Extensive literature exists for describing the basic design and capabilities of vector-scan based laser systems. The ability to modulate the spot-size of the laser beam and incident laser power are two additional requirement of the exposure tool for implementing the spot-size modulation algorithm. Changing the divergence of the laser beam at the input of the focusing optic is one such method of varying the spot size. Details for calculating the resulting spot-size can be derived from the analysis presented in Quanitum Electronics, A. Yariv (Wiley, New York, 1989 pg.119-123). Dose control can be achieved with a suitable modulator such as an electro-optic shutter for continuous wave sources or pulse counting in conjunction with attenuators with pulsed lasers. It is also envisioned some form of beam profiling across the scan field is present for characterizing the spot diameter and mapping distortions within the scanning field. This is often performed by scanning the beam over a reflective pattern in the focal plane of the focusing optic. By monitoring the reflected beam off of the surface, spot diameters and field distortions can be determined.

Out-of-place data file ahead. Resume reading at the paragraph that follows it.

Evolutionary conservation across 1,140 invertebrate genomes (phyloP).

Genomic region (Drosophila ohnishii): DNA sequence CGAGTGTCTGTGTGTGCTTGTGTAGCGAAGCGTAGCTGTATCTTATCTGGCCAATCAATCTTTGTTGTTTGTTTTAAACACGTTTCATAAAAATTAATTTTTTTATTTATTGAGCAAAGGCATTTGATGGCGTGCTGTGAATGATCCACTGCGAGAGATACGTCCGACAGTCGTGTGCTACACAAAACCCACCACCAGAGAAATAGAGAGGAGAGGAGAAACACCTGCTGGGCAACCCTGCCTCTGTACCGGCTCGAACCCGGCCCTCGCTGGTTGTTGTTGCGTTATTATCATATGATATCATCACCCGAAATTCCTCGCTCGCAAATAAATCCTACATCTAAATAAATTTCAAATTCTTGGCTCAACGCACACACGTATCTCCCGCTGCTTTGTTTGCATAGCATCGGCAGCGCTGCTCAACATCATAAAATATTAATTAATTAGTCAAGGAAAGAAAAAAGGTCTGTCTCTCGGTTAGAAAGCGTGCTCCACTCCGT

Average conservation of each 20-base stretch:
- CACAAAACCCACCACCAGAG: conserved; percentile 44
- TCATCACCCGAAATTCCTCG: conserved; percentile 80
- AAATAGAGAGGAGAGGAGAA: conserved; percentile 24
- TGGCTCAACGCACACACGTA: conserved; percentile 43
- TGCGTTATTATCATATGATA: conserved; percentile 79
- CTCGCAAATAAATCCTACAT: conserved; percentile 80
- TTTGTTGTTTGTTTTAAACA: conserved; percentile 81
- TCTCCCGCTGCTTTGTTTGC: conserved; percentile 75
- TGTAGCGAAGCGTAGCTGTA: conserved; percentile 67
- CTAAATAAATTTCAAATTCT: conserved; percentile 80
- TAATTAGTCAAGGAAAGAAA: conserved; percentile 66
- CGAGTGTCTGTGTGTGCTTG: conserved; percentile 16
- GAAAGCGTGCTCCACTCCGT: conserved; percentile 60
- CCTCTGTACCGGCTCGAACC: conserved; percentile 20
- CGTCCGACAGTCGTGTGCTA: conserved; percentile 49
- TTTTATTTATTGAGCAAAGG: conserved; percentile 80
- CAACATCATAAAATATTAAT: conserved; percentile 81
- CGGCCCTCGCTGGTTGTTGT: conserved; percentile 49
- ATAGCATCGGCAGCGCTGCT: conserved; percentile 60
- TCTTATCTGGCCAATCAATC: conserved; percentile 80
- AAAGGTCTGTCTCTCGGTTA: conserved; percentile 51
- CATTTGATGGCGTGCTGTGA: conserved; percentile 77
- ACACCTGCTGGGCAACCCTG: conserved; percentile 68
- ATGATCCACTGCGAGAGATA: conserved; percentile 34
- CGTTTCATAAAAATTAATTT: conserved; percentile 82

The spot-size modulation algorithm is designed to minimize the total number of laser scans used to pattern each discrete region within a layer. The algorithm defines a procedure to subdivide a discrete region into coencentric bands (321,322,330,340, and 350) which appear similar to elevation plots. However instead of each contour representing a constant elevation, the edges of each band represent the locus of points a fixed offset from the perimeter. The bands provide a controlled means to transition from high resolutions at the perimeter of the part to coarser resolutions in the interior without effecting the edge definition of the structure. A flow-chart summarizing the algorithm is shown in FIG. 13. To effectively perform the algorithm, it is envisioned solid modeling software is used to represent the part. In addition, the solid modeler is capable of performing simple Boolean operations, defining scaled internal boarders which are a specified distance from the perimeter of the part, and performing edge (i.e. perimeter) extraction of a region and conversely defining a region (or area) from an edge. These are for instance primitive commands in AutoCAD.